Illinois Supreme Court rejects back pay for former state lawmakers

Illinois Supreme Court rejects back pay for former state lawmakers

In a unanimous decision, the Illinois Supreme Court denied a lawsuit by two former state senators seeking back pay. The senators bragged about voting against the raises, then decided they deserved them after leaving office.

The Illinois Supreme Court denied back pay for two former state senators in a 6-0 decision.

Former state Sen. James Clayborne, D-Belleville, and former state Sen. Michael Noland, D-Elgin, claimed they were entitled to compensation they voted against while in office.

Clayborne sought $104,412 and Noland $71,507 in cost-of-living adjustments they rejected as lawmakers. Naming Illinois Comptroller Susana Mendoza as a defendant, the two argued the salary reduction was unconstitutional in the first place.

She replied by calling them “shameless grifters.”

Representing Mendoza, Illinois Attorney General Kwame Raoul argued it was too late for the pair to go back on their votes as lawmakers. In their ruling Sept. 22, the court agreed with Raoul, writing that Clayborne and Noland had their chance for the salary increase.

“We conclude that under the facts here, where plaintiffs, former legislators, agreed to, acquiesced in, and voted for the Salary Reduction Laws, plaintiffs cannot now be allowed to challenge the reductions in their salaries during their previous terms in office,” Justice P. Scott Neville wrote for the court.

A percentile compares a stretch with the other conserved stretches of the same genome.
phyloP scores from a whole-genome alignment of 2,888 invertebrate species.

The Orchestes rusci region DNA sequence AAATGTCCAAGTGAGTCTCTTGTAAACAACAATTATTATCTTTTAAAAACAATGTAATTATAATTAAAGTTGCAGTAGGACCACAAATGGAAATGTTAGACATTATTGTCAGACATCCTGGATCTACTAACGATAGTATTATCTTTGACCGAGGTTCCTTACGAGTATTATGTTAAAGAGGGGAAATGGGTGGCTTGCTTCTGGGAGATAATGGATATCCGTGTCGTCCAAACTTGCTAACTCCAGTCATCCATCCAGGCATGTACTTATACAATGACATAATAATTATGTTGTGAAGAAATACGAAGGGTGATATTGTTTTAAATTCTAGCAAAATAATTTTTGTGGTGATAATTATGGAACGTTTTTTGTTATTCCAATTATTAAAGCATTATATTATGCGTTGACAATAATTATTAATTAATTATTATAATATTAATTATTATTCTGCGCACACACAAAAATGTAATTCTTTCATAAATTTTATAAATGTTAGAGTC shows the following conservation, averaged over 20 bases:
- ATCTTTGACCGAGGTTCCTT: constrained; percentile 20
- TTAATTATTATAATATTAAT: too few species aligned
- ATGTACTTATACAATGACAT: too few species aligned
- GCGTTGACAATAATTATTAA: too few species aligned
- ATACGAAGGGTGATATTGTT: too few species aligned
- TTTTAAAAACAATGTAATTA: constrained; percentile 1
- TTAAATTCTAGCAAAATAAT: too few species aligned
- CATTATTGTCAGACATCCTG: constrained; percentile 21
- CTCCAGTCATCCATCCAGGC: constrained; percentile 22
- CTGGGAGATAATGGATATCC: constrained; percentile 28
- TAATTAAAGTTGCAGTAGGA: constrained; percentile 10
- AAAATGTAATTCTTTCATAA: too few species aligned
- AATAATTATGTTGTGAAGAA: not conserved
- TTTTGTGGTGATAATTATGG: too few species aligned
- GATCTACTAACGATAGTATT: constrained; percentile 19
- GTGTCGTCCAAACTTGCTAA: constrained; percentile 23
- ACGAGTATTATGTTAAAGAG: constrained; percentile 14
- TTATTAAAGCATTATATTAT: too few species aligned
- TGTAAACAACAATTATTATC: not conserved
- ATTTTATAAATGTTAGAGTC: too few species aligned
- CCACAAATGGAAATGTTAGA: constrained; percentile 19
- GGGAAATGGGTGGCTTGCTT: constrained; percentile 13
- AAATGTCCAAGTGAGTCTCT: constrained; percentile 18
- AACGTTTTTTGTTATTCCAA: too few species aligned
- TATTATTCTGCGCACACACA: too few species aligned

Noland originally filed the lawsuit in 2017 after leaving office. Clayborne joined him in 2019 after deciding not to seek re-election.

Cook County Judge Franklin Valderrama ruled in their favor, as did Circuit Court Judge Allen P. Walker, who ordered Mendoza to pay the back earnings in 2021. Mendoza then appealed to the Illinois Supreme Court.

After the Great Recession in 2008, Illinois legislators voted to cancel their annual cost-of-living adjustments multiple times. Both Clayborne and Noland boasted about rejecting their raises in statements to voters, and Noland was a co-sponsor of one of the bills to reject the raises.

In recent years state lawmakers have voted to raise their salaries.

A legislator with no leadership role will earn $73,345 in base compensation for fiscal year 2023, not including their per diem. The General Assembly has raised their base salaries by more than $5,500 since 2019 while Illinoisans bear the highest state and local tax burden in the nation.

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